13. The wife and I are looking at getting a camper and decided to rent one to learn if we’d really be okay with the work and the towing. The camper we rented isn’t the same as we’re looking at, but it’s pretty close. The one we’re looking at is a little lighter. The trip was about 90 miles each way. It was nearly all interstate with some tighter back roads and about ¼-mile of dirt road in front of the house. I’ve put together a little outline about how things were configured/changed and what seemed to change from my perspective. The more astute readers may notice that we stopped at Walgreens and returned home twice. The first time was because my wife forgot to bring the anniversary cake. The second time was because she didn’t shut the garage. Annoying as they were, the stops gave me an opportunity to change the setup a bit. Truck: '15 Double Cab 4wd z71, 5.3L, 3.42 gears 9200 lbs tow capacity UWS toolbox: ~130 lbs with stuff (maybe) E-rated KO2s @ 55psi 2.25" Leveling Kit Trailer: '17 Cruiser RV MPG 2650RL 32' overall length Dry Weight: 5,705 Water tank ~ 400 lbs Propane & Battery: ~200? Food, clothes, other stuff.... Who knows. Didn't take the time to weight it all. Towing Trips: 1. Dealer -> Home A. Dealer tech set up WD-hitch with 1 chain link; massive squat B. I insisted on at least 2 links, still a good bit of squat C. Tech used 1-finger method to tighten the anti-sway brake D. Fresh water tank, propane tanks full Experience: Truck-trailer were a little bouncy and could feel the trailer exerting its influence on the truck a good bit. Impression: I'm nervous at this point. 2. Home -> Walgreens -> Home (max speed 45-50mph, backroads) A. 60lbs of firewood in the back of the bed B. Camper loaded with a 30lb box and 3-12pks DDP in back Experience: VERY bouncy, twitchy and somewhat unstable Impression: I'm getting very nervous about the bounciness and hoping it will settle out at speed. 3. Home -> Walgreens -> Home A. Moved firewood forward in the bed B. Moved heavy box and DDP forward to bedroom space Experience: Less bouncy (reasonable), still twitchy especially over bumps. Still feels like the trailer is able to take control if it decided to do so. Impression: Feeling a little better about it since the bounciness is significantly reduced. 4. Home -> Campsite Experience: On and off the TBC most of the time. Didn't go over 65 for more than a couple minutes (just experimenting). I was white-knuckling it most of the time. Passing trucks and other traffic pulled-pushed the camper around and at some points the steering got a little lighter than I've expected. Impression: I hated every minute of this. When we got there, I was ready to arrange for the dealer to pick it up at the end of the trip. I settled down a bit over the course of the week and did more research on how to set it up. 5. Campsite-> Home A. Only 5-6lbs of firewood left (if that) B. Moved the 2 bicycles to truck bed (~40lbs) C. Fresh water tank still basically full. Obviously, less of most everything else. D. Put Trailer on hitch without WD-bars. Got about 3/4" front-end lift. I put the wd-hitch on 3 links and got it about 1/2" back down. It was quite difficult to get the chain on and there was clearly a lot of spring tension in play. E. Tightened the anti-sway bar using my full-hand to the point where it just stopped and then 3/4-turn more Experience: Truck drove well. I had a near constant low-amplitude oscillation, but nothing as intense as the bouncing before. Absolutely no sway that I could identify even when trucks passed. I did notice that on broad curves like some off-ramps, that the trailer didn’t follow the curve like it should, but was kinda dragging sideways. I assumed the sway-bar was too stiff. Impression: It was a comfortable, easy experience. I can live with this. 6. Home -> Dealer (rain) A. Left WD-hitch at 3 links B. Loosened the anti-sway bar to hand-stopping point and 1/4 turn (per some video my wife found online) C. Camper empty (fresh water still full) D. Truck basically empty Experience: Everything felt "off" again. The bouncing was back... It wasn't as bad, but it was there. The sway when passed was back too. The rain added a new variable and I used 4wd (auto) for a couple of miles to make sure I could pull out safely and it worked well. The trip over the bridge during the storm was a bit hair-raising. I'm not sure if it was because of wind or the fact that people still went 80, but I couldn't get comfortable with it over 50 going up and 65 going down. Impression: I think the sway bar was too loose and maybe I had too much weight-distribution... I have no idea. I’ve been looking into things I might buy/change… I think I’d always use at least 3 links on the WD-hitch I think I’d keep the sway bar tight and let the tires take the beating on gentle curves I was looking at sumo springs or the roadmaster kit to help with the ride/squat issues. To add a new wrinkle, I have a coworker who has a similar sized trailer and until a few months ago the same truck as me. He just got a real purty 2500 for retirement. Anyway, he said that he uses 4 links on his hitch and doesn’t really remember how tight he makes the anti-sway bar. He said it towed well, but he just decided that staying off the interstates was an easy solution to most of the towing issues. You go slower and have less “aggressive” traffic. At any rate, all this is new to me. So, I look forward to anything you more experienced folks can share.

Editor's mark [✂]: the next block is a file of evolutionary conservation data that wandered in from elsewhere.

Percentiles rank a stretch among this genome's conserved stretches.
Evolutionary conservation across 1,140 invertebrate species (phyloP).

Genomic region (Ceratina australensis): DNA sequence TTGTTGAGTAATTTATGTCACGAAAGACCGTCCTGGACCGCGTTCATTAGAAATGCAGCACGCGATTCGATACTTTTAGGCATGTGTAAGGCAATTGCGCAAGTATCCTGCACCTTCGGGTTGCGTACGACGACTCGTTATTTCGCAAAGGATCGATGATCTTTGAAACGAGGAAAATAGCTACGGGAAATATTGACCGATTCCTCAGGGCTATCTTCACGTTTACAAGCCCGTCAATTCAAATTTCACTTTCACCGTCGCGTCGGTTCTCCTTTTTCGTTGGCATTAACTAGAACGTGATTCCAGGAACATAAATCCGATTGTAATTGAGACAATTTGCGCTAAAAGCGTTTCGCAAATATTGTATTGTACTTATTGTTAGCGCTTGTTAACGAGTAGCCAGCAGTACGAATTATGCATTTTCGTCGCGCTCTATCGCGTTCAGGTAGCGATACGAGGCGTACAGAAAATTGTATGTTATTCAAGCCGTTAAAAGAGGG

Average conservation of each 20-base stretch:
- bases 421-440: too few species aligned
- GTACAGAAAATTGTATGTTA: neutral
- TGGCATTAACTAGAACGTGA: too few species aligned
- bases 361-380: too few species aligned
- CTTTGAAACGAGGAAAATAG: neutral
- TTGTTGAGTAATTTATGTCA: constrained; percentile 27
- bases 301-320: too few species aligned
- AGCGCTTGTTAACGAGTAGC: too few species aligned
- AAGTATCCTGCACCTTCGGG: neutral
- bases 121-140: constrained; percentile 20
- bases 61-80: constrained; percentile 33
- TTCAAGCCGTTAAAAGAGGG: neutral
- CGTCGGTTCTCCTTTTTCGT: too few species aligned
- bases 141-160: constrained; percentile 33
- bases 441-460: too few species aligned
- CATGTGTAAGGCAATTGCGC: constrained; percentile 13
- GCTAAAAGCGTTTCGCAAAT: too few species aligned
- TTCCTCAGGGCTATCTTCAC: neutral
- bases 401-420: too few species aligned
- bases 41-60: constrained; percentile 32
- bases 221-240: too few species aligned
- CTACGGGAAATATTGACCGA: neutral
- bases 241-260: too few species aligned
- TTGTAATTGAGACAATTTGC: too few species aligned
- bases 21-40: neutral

14. I have a 2007 Sierra 2500HD (K2500) Duramax. After the 'Service Trailer Brake System' DIC message appeared I changed the Controller and checked both fuses. The message persists. I am not able to find the ITBC on any of the schematics I have and not on the internet, either. Does anyone have one or can you point me to one?